Sometime between populating getaway resorts with the walking dead inDead IslandÂ and evoking the perils of the Wild West with the Call of Juarez series, Polish developer Techland also released the flawedÂ Nailâd, an off-road arcade racer with a manic sense of speed and expansive big-air drops. Beyond some minor additions to its already tried-and-true formula, the downloadable Mad Riders is essentially a remake of its older brother and suffers from a lot of the same problems as a result.
Doing all of these thingsâ"as well as winning races and making good time in checkpoint-based trialsâ"contributes XP to your overall level. This grants you access to more ATVs with their own relative attributes and new tournaments and modes. However, the statistical differences between each ATV are far too negligible to take seriously, as the gameâs frenzied pacing never necessitates any sort of performance-based consideration. This dampens the weight of the progression when levelling up and unlocking better ATVs, since you never really feel a strong need to upgrade. Plus, because you donât get a good look at your ride during races, spending time customising its colours and appearance is a rather moot undertaking.
The laws of physics do not have jurisdiction over Mad Riders. Just like in its predecessor, Nailâd, the sheer speed and velocity of the racing is strangely unhinged, but that feeling doesnât get put to good use. The tightly spaced nature of each course tends to funnel you forward with little room for tactical freedom beyond the aforementioned shortcuts, making the courses feel unnecessarily restrictive. Equal time is spent between bouncing off the sides of the course and actually racing on itâ"you often feel as if the gameâs gravity is forcibly dragging you down from the air after a jump merely to keep you on track. You can partially contain this last effect by âair steering,â that is, pulling down on the thumbstick to extend the distance of a jump and pulling up to shorten it. This can be handy, although itâs a tactic that rarely proves vital unless youâre looking to top a time trial score or gain some extra air in a stunt event.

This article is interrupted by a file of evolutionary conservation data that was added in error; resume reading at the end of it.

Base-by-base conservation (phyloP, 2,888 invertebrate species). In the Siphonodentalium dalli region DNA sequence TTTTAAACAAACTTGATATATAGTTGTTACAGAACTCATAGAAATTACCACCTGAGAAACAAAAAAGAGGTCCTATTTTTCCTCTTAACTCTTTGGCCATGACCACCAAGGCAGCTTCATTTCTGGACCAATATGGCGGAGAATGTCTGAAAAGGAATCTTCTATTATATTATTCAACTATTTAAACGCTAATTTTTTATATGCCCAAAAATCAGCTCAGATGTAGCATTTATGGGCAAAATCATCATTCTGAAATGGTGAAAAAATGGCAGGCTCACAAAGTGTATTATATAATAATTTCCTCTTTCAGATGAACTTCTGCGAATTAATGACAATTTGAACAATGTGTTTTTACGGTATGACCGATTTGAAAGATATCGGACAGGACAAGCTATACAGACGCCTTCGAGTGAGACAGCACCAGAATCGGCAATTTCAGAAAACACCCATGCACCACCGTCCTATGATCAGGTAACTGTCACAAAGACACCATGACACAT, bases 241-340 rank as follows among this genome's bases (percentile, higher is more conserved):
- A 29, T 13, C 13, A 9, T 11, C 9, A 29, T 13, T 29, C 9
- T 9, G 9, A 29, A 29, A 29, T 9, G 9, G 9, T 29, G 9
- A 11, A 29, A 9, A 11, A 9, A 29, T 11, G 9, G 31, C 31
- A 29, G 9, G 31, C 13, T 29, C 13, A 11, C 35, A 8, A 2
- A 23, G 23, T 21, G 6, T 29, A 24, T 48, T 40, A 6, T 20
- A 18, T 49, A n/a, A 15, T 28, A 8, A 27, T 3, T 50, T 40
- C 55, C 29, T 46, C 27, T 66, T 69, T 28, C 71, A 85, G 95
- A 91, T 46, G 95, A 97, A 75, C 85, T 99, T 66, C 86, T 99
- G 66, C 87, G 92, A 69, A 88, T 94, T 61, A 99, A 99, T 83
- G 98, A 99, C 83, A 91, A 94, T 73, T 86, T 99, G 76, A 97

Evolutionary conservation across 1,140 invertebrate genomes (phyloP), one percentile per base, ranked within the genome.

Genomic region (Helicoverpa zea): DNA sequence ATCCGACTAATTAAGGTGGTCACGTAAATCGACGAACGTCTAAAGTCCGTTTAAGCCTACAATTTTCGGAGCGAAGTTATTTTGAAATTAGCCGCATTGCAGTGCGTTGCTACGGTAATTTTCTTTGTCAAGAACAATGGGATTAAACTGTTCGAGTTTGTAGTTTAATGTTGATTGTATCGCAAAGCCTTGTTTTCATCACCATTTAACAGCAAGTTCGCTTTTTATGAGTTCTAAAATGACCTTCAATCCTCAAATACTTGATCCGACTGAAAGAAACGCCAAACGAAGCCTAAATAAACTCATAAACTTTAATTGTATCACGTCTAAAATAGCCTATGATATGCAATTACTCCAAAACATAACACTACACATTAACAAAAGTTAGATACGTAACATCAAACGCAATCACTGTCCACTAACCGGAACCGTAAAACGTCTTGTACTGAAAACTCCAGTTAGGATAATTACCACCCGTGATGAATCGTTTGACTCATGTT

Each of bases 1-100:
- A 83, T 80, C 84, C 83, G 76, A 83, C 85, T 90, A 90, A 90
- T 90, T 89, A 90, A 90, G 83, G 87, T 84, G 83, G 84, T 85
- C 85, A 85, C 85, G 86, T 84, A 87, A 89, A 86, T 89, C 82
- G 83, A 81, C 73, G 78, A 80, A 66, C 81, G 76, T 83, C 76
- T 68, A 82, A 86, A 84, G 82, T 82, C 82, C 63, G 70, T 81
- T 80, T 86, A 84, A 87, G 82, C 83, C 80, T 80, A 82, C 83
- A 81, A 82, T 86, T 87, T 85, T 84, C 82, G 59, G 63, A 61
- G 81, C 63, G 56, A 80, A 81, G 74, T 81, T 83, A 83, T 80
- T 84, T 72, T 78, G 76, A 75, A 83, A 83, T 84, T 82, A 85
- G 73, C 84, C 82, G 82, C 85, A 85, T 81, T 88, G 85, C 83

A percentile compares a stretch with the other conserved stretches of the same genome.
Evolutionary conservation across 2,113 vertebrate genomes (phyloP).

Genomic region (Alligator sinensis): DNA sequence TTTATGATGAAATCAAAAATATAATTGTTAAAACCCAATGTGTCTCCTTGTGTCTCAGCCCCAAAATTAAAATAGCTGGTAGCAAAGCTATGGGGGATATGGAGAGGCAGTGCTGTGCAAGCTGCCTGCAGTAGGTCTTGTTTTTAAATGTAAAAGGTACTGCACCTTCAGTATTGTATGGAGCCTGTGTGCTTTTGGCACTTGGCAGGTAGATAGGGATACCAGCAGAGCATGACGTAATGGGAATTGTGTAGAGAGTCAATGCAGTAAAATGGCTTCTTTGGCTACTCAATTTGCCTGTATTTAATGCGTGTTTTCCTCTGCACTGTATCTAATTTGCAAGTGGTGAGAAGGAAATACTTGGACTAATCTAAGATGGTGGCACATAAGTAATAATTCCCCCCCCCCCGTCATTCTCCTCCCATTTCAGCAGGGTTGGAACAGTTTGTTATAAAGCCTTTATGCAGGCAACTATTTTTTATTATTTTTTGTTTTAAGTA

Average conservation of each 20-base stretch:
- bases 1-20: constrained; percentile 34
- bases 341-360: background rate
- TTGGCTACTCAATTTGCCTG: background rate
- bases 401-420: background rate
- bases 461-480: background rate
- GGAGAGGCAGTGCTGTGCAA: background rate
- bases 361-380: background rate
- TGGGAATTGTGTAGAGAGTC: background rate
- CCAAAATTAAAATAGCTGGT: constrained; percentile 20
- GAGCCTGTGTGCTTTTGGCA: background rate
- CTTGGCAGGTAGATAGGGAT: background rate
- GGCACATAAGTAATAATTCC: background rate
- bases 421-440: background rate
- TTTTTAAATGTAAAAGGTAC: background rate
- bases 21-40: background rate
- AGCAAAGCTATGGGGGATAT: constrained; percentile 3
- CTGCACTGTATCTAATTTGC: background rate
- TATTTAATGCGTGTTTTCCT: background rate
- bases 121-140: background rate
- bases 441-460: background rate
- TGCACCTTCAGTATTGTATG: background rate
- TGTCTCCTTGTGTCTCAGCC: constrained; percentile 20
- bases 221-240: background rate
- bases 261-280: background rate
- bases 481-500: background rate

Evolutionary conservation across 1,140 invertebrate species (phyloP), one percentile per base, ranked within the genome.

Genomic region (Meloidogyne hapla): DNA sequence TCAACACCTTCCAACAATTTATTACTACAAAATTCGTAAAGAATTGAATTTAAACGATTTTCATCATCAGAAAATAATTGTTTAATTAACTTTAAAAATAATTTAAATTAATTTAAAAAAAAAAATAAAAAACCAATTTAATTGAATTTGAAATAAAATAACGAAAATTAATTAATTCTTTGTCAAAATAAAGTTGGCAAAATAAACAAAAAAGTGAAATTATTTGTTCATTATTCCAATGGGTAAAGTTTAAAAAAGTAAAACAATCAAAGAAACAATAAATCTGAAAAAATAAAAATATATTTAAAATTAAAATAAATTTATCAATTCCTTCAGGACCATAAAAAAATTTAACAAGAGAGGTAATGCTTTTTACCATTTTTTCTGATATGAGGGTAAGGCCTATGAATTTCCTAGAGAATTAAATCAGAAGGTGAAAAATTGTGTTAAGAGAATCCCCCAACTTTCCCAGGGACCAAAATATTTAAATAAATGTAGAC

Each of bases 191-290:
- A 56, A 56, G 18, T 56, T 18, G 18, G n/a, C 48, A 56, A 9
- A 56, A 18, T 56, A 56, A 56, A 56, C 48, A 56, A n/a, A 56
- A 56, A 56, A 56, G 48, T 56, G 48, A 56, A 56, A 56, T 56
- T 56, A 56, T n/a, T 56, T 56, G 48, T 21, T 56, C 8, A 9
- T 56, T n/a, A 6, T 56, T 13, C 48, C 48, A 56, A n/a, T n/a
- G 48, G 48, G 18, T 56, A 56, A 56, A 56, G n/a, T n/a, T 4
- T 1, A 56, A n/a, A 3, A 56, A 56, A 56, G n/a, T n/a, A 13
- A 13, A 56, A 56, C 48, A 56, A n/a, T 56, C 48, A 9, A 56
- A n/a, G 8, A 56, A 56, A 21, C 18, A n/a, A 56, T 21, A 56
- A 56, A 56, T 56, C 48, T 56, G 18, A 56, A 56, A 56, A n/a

Success in Mad Riders often relies on beelining through a race from beginning to end with little improvisation. Some may enjoy this throwback to the physics-ignorant racers of old, but the gameâs fast-paced focus becomes diminished by a lack of real dangerâ"which cheapens the thrills of rocketing through a course at unreasonable speeds and ultimately conspires to make the game a sort of dull roller-coaster ride. The most common frustration you run into is getting stuck behind a tree or rock after veering ever so slightly off a trackâs narrow pathway, which stops your momentum dead.
The gameâs bright colours, cheesy voice-overs, and positive reinforcement bring to mind a late-â90s arcade racer vibe. The commentatorâs repetition of the phrase âSidewinder!â when youâre drifting around corners will surely drive you insane, but thankfully there is an option to shut him up. An understated cel-shaded aesthetic also lends itself well to the gameâs sharp-looking rocky mountains and lush forest environments. Itâs a fairly appealing look that adds some much-needed personality.
The online multiplayer modes are the same as those found in the single-player component, allowing up to 12 players to take part. A sense of speed is well maintained throughout, and playing with others helps to liven up the otherwise dull racing. There are some issues, however, such as having to quit out and start a new lobby to change your chosen queue of modes, which is pretty frustrating.